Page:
Physical Sciences, Inc. (PSI), in collaboration with The Forsyth Institute, Cambridge, MA proposes to investigate the use of combined Raman microspectroscopy-Optical Coherence Tomography (OCT) imaging for in vivo diagnosis of tooth decay, cracks, and periodontal diseases. Both Raman and OCT are powerful technologies with proven success in human tissue diagnosis while avoiding the need for ionizing radiation exposures. While Raman microspectroscopy is used to discriminate between different species of bacteria grown in biofilms, such as Streptococcus sanguinis and Streptococcus mutans, which are major components of the oral plaque, OCT allows for visualizing soft tissue inflammations, as well as tooth decay and cracks. Therefore, the complementary capabilities of these two optical technologies may be exploited to offer a clinically comprehensive set of parameters for more reliable diagnosis of oral health status. Thus, this technology could help clinicians to provide more reliable diagnosis of dental lesions by assisting them in better selecting areas that need immediate treatment. For a preliminary investigation of this powerful dual-mode imaging approach, a novel method for combining these two imaging modalities into a hand-held probe is proposed. In Phase I we propose to investigate the use of Raman and OCT within the same optical layout and preliminarily test this dual imaging approach ex vivo on excised tissue specimens. Based on Phase I conclusions, both the instrument and the hand-held probe will be improved in Phase II and tested at Forsyth on patients with oral biofilm degradation and tooth cracks or decay.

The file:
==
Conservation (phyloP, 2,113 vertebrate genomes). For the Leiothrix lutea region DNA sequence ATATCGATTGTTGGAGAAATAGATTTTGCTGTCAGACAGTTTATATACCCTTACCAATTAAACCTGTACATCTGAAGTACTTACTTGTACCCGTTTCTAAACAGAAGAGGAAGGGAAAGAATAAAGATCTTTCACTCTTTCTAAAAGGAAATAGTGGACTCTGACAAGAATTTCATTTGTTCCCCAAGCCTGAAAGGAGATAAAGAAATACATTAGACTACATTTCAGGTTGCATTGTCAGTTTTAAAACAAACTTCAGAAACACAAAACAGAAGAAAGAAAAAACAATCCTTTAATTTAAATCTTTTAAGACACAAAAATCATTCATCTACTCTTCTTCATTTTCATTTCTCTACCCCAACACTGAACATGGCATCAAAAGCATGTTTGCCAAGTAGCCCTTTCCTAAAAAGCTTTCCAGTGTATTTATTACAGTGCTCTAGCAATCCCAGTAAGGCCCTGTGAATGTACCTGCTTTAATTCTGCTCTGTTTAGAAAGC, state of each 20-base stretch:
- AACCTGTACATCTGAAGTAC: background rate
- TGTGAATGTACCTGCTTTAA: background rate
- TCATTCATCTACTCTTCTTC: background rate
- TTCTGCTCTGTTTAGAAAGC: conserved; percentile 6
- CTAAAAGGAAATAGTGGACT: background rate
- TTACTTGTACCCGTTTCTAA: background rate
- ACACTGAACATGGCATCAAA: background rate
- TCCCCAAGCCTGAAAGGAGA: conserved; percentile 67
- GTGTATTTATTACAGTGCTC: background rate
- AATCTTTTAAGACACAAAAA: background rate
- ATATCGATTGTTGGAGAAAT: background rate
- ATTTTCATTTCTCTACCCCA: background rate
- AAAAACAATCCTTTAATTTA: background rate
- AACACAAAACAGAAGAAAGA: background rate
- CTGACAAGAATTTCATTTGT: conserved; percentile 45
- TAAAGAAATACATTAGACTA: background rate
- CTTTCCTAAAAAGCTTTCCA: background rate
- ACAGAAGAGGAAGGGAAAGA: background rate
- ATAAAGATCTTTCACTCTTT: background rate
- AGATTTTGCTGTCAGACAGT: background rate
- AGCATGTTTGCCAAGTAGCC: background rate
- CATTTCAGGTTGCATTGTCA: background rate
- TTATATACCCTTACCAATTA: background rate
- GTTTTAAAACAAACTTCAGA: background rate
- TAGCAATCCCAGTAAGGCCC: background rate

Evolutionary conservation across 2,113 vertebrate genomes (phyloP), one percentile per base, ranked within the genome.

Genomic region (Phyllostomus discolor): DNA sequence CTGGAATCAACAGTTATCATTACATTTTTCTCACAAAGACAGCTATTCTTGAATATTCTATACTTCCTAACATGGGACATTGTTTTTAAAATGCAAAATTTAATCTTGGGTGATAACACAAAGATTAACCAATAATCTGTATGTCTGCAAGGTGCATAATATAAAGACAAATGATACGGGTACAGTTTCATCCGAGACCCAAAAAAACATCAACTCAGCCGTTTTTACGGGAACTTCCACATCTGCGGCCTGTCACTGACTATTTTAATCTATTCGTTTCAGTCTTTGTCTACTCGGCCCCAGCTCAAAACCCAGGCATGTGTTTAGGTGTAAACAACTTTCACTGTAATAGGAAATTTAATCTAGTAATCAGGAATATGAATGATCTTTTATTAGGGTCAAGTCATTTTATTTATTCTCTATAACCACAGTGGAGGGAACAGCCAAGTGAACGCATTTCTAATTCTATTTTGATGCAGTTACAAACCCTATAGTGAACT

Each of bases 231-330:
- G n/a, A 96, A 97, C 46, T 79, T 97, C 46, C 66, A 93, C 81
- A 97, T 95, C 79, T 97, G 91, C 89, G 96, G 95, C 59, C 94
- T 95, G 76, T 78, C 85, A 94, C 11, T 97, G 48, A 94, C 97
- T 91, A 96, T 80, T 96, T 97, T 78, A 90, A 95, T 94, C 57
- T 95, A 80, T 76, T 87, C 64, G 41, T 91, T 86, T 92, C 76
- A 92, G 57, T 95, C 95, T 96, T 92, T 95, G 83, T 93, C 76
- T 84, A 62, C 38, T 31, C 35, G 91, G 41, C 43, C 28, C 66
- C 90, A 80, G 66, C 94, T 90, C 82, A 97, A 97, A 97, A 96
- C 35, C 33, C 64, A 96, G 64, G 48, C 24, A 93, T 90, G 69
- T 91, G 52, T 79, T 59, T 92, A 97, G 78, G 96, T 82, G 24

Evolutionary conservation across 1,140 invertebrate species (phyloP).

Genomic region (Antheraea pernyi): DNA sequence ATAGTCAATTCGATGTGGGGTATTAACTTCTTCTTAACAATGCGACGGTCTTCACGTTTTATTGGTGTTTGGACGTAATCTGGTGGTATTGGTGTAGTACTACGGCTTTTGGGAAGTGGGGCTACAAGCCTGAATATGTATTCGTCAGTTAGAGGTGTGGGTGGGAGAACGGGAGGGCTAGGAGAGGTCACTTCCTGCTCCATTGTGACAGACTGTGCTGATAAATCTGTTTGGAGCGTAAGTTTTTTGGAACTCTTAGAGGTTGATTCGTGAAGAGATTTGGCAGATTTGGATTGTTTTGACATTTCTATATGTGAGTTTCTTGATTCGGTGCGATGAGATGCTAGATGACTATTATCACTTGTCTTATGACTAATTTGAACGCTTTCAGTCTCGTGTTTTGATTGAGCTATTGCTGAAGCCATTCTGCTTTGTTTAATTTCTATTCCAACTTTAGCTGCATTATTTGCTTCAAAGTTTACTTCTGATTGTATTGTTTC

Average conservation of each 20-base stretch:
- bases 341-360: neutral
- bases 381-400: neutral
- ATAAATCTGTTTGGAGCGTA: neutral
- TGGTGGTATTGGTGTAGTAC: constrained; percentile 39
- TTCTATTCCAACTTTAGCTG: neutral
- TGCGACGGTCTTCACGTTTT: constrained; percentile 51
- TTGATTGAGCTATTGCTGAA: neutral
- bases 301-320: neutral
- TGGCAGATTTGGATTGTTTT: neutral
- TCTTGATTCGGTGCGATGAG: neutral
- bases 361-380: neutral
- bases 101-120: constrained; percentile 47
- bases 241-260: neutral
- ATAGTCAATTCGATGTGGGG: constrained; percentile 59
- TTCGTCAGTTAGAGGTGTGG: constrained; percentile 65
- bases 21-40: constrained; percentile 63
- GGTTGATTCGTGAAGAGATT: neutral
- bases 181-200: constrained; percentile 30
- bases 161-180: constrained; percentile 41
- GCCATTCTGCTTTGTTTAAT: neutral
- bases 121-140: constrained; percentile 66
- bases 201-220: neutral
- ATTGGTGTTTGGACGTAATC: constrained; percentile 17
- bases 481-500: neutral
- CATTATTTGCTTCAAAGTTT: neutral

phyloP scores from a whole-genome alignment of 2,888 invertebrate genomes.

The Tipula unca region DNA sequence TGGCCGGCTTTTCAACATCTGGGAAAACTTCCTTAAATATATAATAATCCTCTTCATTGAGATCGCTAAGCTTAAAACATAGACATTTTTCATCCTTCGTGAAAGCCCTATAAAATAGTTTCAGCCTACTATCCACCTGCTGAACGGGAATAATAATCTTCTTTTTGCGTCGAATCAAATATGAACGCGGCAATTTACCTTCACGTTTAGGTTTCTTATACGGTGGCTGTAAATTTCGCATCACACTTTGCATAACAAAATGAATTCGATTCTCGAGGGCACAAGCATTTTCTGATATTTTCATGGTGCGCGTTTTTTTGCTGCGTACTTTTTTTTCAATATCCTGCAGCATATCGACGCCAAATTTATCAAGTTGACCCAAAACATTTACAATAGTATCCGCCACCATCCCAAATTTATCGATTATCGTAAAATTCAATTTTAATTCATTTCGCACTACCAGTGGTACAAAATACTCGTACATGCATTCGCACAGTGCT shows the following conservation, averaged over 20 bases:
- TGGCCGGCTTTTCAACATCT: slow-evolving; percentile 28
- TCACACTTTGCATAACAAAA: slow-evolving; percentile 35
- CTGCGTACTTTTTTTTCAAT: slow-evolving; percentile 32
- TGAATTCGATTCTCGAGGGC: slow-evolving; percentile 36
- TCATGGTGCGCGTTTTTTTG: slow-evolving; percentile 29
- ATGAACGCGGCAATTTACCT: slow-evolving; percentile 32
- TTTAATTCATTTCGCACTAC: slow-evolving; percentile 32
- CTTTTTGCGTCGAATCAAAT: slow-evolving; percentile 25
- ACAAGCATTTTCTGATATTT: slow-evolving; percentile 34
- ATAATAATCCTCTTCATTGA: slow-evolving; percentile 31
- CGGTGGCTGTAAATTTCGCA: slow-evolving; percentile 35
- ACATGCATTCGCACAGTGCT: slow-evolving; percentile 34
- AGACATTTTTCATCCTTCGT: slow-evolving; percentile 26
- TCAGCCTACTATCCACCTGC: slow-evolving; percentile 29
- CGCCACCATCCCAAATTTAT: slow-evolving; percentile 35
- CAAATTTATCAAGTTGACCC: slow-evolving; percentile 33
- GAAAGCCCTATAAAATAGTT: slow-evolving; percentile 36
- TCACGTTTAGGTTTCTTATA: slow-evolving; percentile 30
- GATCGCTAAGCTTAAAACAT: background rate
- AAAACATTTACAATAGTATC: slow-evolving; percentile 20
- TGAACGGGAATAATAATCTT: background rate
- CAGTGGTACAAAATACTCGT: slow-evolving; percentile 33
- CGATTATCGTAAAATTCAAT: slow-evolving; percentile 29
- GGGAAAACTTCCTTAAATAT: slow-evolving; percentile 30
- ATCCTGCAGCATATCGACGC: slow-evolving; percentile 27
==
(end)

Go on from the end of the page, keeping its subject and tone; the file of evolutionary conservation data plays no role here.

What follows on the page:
Raman microspectroscopy and optical coherence tomography are powerful optical technologies for investigating the biological tissue health status. The combination of these technologies into an integrated hand-held probe will enable noninvasive and real-time screening and diagnosis of oral diseases with high sensitivity and specificity, and thus could significantly reduce the healthcare costs by diagnosing these diseases in their earlier stage, when easier and less expensive to treat. Total current expenditure on periodontal procedures is on the order of tens of billions annually in the US.